During one of the many visits to the library a few weeks past I perused the “New Titles” section hoping to find a historical romance novel (my favorite turn off the brain and veg books)  and about started jumping for joy, not because I found a new book by a favored author – but something infinitely more.  On the shelf I discovered “The Sensory Child Gets Organized: Proven Systems for Rigid, Anxious, or Distracted Kids” By Carolyn Dalgliesh.  Um, that is my kid to a tee.

Two years ago I began thinking about a sensory diet for him that would meet his sensory needs at home.  I’m still thinking about that diet, and in many ways I feel like I have failed him.  Those that know me can attest that I am sometimes super hard on myself and set too high expectations.  Then, when those expectations are trampled under the feet of everyday life I become overwhelmed and shut down.  This past summer I shut down BIG TIME and am now waking up and working diligently to get everyone back on a reasonable track – especially in lieu of the emotional crisis our little guy has been struggling through recently.

Carolyn Dalgliesh is a professional organizer, and the mother of a sensory needs child.  As I work through her book and organize my sensory sensitive family I want to share my journey.  I plan on writing an outline of the goals I want to accomplish, give myself homework, and follow up so that I have something to be accountable too – and I have always heard that getting others involved in that accountability makes the road to success more achievable.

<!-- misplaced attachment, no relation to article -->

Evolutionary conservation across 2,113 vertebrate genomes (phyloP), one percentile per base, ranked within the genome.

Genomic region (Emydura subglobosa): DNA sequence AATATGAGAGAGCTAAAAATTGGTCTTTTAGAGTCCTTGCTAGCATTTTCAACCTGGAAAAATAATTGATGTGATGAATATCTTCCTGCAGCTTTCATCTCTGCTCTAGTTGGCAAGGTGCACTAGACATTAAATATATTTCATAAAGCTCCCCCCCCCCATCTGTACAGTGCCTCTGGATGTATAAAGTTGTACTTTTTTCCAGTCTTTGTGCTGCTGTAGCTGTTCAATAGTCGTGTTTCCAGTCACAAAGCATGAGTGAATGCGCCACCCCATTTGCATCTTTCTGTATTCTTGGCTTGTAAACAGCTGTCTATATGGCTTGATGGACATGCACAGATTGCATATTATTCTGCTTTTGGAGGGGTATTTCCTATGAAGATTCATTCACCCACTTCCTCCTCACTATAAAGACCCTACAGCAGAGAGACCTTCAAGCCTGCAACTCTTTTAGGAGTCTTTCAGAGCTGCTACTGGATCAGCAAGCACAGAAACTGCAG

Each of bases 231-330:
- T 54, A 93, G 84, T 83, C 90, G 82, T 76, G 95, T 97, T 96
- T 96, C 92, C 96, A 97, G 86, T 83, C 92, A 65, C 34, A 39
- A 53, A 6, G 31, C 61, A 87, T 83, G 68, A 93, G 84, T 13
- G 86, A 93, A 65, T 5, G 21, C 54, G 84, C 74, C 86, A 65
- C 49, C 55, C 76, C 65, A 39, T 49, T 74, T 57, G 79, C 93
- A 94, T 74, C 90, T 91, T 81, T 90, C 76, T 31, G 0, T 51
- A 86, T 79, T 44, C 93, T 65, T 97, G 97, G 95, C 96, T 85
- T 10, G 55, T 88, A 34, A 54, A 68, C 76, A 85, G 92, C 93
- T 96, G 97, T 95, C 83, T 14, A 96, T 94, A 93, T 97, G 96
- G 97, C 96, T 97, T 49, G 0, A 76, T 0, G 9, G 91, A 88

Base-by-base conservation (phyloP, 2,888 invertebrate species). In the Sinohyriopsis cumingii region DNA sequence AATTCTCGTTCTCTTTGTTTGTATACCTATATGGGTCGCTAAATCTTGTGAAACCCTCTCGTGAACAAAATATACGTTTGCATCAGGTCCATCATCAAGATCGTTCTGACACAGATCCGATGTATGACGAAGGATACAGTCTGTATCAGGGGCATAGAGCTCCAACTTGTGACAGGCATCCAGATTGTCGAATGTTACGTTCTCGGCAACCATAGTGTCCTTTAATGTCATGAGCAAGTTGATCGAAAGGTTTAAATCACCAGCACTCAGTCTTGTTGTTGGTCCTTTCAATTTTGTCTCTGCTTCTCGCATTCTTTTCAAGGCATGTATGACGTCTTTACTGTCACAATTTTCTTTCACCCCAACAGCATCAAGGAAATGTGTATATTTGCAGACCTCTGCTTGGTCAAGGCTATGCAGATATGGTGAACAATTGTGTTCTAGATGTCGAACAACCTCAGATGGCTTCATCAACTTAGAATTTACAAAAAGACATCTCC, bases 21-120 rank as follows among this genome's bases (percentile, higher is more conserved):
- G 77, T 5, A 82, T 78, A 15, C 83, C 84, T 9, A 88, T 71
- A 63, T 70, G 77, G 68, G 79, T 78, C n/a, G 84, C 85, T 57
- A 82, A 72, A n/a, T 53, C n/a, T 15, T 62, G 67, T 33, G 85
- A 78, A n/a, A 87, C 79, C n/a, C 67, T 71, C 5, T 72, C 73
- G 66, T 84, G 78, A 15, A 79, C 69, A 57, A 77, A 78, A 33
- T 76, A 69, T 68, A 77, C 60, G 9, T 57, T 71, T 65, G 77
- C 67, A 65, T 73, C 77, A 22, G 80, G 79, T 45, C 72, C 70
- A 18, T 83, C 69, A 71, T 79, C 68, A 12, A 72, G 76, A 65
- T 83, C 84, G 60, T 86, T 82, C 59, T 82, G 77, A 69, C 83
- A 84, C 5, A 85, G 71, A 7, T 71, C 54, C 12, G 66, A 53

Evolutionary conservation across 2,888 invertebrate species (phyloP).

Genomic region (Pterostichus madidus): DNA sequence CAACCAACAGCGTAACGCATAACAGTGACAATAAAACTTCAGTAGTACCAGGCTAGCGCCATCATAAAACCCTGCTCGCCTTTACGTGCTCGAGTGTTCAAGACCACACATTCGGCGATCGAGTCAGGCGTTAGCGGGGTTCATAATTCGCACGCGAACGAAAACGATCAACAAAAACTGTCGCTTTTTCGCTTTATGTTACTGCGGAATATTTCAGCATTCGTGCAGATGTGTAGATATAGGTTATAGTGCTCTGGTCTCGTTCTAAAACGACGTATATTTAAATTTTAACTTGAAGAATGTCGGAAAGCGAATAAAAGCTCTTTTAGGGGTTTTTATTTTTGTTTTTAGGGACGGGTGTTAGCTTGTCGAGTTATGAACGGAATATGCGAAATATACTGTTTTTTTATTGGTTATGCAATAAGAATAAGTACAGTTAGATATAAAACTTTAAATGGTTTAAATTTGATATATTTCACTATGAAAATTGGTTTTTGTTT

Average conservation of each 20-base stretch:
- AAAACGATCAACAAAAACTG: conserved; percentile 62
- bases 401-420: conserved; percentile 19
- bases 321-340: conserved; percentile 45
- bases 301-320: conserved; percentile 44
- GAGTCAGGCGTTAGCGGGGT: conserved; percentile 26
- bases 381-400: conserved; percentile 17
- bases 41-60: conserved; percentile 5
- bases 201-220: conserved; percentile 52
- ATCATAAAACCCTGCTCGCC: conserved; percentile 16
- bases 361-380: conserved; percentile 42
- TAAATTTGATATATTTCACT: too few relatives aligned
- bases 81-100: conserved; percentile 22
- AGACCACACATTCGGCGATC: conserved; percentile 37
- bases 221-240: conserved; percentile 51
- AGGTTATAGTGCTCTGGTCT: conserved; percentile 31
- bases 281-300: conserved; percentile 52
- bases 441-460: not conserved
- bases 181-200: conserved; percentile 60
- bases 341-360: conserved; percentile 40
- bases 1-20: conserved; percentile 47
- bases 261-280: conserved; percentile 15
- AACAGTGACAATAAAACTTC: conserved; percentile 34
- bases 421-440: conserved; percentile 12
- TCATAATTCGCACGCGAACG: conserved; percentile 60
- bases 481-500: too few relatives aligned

The Outline

  1. Learn the triggers and behavior patterns – Using a variety of observations, journaling, and analyzing the ABC’s of those behaviors.
  2. What are my families sensory challenges and needs (lets face it, Chase isn’t the only one that has sensory needs in our familiy)
  3. Tap into our individual learning styles
  4. What triggers our undesirable behaviors (Um, I have some heavy hitting ones that sometimes leads me into what my step son has dubbed “the hulk”)
  5. What calms us down?
  6. What are our family goals in regards to dealing with our sensory needs?
  7. Organizing Bedrooms (we have three)
  8. Organizational systems for work, play, and the much needed CHILL OUT ZONES (and each of us needs to have them)
  9. Building Structure and Routine.
  10. Dealing with our lack of executive function and time management.
  11. Creating a tool bag for behavior escalations.
  12. Dealing with change in routine.
  13. Surviving holidays and dealing with the inevitable chaos.
  14. Creating positive reinforcement that works
  15. Learn to live on the seat of our pants
  16. Creating a Sensory Diet that is flexible and ever evolving.